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World War 2
Military Equipment

Does the words dog tags have any special meaning in the military?


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July 12, 2009 6:14PM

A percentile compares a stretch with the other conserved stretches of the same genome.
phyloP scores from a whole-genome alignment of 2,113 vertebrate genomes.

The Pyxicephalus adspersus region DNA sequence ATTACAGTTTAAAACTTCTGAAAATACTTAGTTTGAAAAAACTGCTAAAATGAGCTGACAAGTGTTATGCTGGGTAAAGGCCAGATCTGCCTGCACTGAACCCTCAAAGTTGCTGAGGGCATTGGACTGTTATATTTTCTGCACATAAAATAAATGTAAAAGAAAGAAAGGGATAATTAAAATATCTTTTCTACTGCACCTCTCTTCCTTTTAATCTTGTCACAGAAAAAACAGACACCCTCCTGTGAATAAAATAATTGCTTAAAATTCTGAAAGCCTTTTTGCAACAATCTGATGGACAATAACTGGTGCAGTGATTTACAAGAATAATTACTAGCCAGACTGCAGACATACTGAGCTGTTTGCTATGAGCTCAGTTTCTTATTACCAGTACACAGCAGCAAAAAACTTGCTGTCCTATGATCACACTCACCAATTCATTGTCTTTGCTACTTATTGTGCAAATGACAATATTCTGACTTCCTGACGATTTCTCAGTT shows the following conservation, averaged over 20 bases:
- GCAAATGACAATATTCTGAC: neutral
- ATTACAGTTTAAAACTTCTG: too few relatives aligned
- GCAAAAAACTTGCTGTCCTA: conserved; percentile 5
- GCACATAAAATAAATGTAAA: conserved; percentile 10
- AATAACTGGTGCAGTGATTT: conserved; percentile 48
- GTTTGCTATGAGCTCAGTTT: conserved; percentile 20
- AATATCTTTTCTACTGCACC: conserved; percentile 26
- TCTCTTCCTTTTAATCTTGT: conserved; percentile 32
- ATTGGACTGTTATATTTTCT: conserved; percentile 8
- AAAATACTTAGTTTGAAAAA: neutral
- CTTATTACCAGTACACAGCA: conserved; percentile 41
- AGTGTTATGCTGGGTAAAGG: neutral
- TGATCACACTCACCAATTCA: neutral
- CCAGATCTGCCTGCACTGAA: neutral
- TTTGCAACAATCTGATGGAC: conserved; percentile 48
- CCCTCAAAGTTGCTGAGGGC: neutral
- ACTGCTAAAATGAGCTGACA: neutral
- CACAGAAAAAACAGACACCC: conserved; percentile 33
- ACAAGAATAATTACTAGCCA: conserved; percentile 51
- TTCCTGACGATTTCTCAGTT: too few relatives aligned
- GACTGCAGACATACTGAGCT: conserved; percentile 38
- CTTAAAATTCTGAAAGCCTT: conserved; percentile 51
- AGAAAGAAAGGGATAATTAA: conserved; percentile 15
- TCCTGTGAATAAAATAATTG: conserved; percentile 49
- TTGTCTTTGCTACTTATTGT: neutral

Military identification tags. Dogs had to wear them on their collars; then servicemen (on a chain around their neck), thus the name. In Vietnam, men (primarily infantrymen, commonly referred to as grunts in Vietnam) had been lowered by their environment to the level of animals: Eating, sleeping, patrolling, and killing. That was the routine. No women, No movies, No hot food, No cold water, No shower, No bath, No toilet, No toilet paper, No bed to sleep in, No clean cloths to wear (45 days wearing the same pants & shirt-fatiques), No toothbrush (had to use a "C" ration toothpick issued in every "C" rat meal). If you had a headache the medic had aspirin for you. Civilians and/or people in general (both men and women) that have never either been in the military or have never experienced war (except for seeing it on television and video games) DO NOT realize what constant living in the field makes a man look like. Then when he gets blown up, you can barely tell he was once a human being. Identification of who he was and what he looked like is nearly impossible...thus the metal dog tag. One accompanies the remains (litterly) and the other tag goes to the unit to record the loss (accountability).